However, Mei Changsu’s trust in Tong Lu is strong enough, that he doesn’t doubt Tong Lu, in spite of the circumstances. Instead of turning his back on Tong Lu, he’s assigning resources that are already limited, to check on Tong Lu.
The other smallish beat that gives me a sense of satisfaction, is when Noble Consort Yue is demoted, and Consort Jing is promoted to Noble Consort Jing, in her place.
Given that earlier in the episode, we see the Empress snidely nudge Noble Consort Yue to get a hold of herself, so that someone else isn’t promoted to take her place, this feels like a bit of a slap in the face, not only to Noble Consort Yue, but to the Empress as well.
Muahaha. I did get a bit of satisfaction outta this, though I do worry a bit, over how the Empress is now likely going to do her best to make things difficult for Noble Consort Jing.
On this note, I have to say, Noble Consort Jing’s palace maneuvers are so graceful, that sometimes, you wonder whether she actually means to nudge the Emperor in a certain direction, or if she really just happens to inspire him a certain way.
For example, the way she confirms that the creams are the correct ones to send to Consort Hui, while massaging the Emperor, triggers him to ask what the creams are and what they’re for, which is how she has an opening to relate the story of how Consort Hui’s hands hurt because the Empress wants her to produce two copies of the Buddhist scriptures on short notice.
That then leads to her suggesting that the Emperor persuade the Empress to go easier on Consort Hui, which then gets the Emperor thinking of another idea.
And part of that idea, apparently, is to assign Consort Hui’s son Jingting, to oversee the Xuanjing Bureau case, because Jingting will be fair and accurate in handling it.
The maneuvers are all so gentle and slight, that I sometimes wonder if they were ever there, to begin with. She’s such a master, truly. If she were a villainess type, she’d be super scary and formidable, don’t you think? 😜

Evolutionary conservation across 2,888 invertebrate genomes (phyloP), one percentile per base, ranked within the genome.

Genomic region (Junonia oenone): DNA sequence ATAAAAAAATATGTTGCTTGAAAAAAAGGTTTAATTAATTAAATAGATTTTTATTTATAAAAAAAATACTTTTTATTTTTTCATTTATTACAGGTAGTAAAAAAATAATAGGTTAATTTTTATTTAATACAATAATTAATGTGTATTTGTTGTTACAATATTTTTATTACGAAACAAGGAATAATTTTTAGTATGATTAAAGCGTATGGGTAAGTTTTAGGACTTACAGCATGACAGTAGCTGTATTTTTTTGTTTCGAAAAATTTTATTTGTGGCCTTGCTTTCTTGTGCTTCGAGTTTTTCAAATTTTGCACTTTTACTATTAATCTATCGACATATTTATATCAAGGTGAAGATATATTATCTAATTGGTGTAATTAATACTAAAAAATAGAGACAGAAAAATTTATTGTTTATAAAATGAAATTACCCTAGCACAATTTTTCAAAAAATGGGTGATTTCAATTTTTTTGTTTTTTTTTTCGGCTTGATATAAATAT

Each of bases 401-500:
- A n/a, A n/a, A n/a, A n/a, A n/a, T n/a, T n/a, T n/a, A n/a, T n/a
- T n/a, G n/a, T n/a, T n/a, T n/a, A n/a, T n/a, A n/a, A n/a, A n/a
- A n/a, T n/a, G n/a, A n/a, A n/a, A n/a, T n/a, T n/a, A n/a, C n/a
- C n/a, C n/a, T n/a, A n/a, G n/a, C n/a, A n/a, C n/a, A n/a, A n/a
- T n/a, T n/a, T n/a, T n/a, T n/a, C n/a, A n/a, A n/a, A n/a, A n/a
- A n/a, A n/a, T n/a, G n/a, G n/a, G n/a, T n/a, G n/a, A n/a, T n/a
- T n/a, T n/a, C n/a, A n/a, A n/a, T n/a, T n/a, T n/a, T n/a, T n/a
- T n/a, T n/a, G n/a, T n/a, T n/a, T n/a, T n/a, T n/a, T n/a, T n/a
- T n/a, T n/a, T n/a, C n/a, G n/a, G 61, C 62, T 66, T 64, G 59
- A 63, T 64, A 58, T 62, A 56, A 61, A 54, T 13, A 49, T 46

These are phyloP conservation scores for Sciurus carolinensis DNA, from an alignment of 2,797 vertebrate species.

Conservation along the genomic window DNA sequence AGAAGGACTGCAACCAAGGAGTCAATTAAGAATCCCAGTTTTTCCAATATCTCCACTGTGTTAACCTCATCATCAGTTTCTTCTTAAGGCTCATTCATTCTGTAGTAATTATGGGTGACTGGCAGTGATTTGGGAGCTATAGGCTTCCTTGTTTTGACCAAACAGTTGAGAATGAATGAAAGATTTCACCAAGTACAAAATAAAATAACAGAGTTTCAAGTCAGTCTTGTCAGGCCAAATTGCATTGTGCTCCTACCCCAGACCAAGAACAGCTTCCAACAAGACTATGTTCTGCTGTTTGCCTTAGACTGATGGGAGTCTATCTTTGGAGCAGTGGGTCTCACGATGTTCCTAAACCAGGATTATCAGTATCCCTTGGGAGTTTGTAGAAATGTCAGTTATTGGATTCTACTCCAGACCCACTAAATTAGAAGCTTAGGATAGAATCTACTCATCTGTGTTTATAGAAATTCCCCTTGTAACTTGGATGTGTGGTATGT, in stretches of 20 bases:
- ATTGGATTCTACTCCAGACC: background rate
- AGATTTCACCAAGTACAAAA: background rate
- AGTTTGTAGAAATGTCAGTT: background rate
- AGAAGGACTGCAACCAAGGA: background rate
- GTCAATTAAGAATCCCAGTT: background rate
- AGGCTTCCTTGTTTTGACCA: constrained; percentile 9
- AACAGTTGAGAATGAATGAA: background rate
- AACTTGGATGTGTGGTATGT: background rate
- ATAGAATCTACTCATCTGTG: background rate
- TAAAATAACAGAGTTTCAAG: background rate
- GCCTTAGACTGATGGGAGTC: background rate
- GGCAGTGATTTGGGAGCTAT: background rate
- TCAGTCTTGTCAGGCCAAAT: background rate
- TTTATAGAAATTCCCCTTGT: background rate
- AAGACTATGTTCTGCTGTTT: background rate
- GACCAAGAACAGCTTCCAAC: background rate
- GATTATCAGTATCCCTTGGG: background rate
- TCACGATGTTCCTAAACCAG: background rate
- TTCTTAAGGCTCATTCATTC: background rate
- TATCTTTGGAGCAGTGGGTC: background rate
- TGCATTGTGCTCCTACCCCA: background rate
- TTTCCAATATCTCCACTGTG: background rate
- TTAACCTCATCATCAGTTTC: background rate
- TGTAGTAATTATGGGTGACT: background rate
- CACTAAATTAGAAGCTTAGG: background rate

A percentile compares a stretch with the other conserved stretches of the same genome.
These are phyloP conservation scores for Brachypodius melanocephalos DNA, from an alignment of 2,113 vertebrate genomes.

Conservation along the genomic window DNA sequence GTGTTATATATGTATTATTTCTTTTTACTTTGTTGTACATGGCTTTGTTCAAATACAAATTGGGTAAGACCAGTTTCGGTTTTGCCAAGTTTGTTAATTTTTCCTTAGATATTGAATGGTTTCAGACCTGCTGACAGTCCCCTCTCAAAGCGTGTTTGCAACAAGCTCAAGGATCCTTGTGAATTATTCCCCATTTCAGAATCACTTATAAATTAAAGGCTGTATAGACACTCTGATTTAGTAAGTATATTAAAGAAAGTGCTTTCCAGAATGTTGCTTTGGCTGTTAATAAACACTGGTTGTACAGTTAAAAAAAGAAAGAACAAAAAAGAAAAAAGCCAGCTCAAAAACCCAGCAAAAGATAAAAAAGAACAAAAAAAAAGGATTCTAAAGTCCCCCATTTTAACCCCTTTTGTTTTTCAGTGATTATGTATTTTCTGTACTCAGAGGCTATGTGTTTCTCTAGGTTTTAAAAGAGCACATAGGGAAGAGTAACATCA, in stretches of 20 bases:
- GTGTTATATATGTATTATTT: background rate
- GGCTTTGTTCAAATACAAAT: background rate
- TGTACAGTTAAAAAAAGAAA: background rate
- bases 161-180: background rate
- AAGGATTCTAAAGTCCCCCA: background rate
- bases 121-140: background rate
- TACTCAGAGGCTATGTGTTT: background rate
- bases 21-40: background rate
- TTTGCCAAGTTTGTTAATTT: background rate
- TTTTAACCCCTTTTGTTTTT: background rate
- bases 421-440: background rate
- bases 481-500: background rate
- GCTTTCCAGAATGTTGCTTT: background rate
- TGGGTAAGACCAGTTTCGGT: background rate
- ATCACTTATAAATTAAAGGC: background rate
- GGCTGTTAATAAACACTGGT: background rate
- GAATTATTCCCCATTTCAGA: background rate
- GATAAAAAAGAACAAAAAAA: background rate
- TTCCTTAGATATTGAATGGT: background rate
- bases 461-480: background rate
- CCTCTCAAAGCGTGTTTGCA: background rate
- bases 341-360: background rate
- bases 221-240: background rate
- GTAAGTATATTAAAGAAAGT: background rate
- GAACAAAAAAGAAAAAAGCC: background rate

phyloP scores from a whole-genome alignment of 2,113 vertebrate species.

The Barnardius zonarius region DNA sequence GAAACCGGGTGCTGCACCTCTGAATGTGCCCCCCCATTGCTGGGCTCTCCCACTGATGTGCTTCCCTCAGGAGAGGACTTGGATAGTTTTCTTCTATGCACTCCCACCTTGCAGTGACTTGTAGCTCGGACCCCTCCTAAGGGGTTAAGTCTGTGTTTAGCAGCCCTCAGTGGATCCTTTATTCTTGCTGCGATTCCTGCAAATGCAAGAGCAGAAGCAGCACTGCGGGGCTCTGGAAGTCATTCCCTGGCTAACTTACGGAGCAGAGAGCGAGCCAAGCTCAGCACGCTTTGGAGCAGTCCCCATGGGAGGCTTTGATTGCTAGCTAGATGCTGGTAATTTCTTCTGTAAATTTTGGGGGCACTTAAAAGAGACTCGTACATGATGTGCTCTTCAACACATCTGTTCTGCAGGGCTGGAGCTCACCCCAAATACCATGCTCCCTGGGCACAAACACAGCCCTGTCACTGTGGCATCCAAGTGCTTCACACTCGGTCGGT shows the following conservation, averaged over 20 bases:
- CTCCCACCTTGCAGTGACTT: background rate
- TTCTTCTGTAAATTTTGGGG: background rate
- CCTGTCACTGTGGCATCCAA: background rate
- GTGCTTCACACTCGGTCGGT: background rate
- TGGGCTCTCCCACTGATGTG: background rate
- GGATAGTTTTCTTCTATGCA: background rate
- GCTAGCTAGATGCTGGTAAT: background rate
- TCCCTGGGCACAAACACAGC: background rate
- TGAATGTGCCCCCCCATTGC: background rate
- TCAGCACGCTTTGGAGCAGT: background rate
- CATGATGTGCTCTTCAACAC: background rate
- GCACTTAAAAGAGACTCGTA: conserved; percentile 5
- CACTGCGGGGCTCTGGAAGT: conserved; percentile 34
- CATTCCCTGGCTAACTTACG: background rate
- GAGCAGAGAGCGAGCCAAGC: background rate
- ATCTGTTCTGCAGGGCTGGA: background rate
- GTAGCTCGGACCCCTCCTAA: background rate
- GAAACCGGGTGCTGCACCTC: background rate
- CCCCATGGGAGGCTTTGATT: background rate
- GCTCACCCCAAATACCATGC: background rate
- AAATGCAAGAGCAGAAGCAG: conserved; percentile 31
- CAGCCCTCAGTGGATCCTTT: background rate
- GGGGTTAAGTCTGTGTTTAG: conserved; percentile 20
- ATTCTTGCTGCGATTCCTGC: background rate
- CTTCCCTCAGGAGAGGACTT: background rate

I’m intrigued by Commander Meng’s visit to Xia Jiang, this episode. It felt like I was watching a game of dare, with each side trying to outwit the other, on his word alone. I do wonder how true it is, that Xia Jiang’s two supervisors had died.
Also, are we talking about Xia Chun and Xia Qiu, I wonder?
After all, they’d been Xia Jiang’s main supervisors at Xuanjing Bureau.. But then again, Commander Meng had assured Xia Dong, that because Xia Qiu hadn’t been present when everything had gone down, he wouldn’t be implicated.
Hrmm. 🤔 Are we talking about a different set of supervisors, or is Commander Meng pulling a fast one on Xia Jiang, in order to get him to make the confession that the Emperor wants?
Because Xia Jiang is our Big Villain, it does give me a sense of satisfaction, to see him apparently blindsided and at a loss, after hearing Commander Meng’s words.
In particular, I get an inexplicable sense of glee, from Xia Jiang’s disbelief, that Mei Changsu hasn’t died from the Wujin poison pill. Yes, it doesn’t make any sense in his understanding of the world, and for some reason, this pleases me. Muahaha.
I’m also inordinately amused by how the Emperor keeps telling Jingyan to seek out Mei Changsu, and Jingyan resolutely acts naive and innocent as to why that might be the case.
Oh, the irony. If the Emperor only knew, that Jingyan’s been consulting with Mei Changsu, long before the Emperor ever thought of Jingyan as a potential candidate to succeed the throne.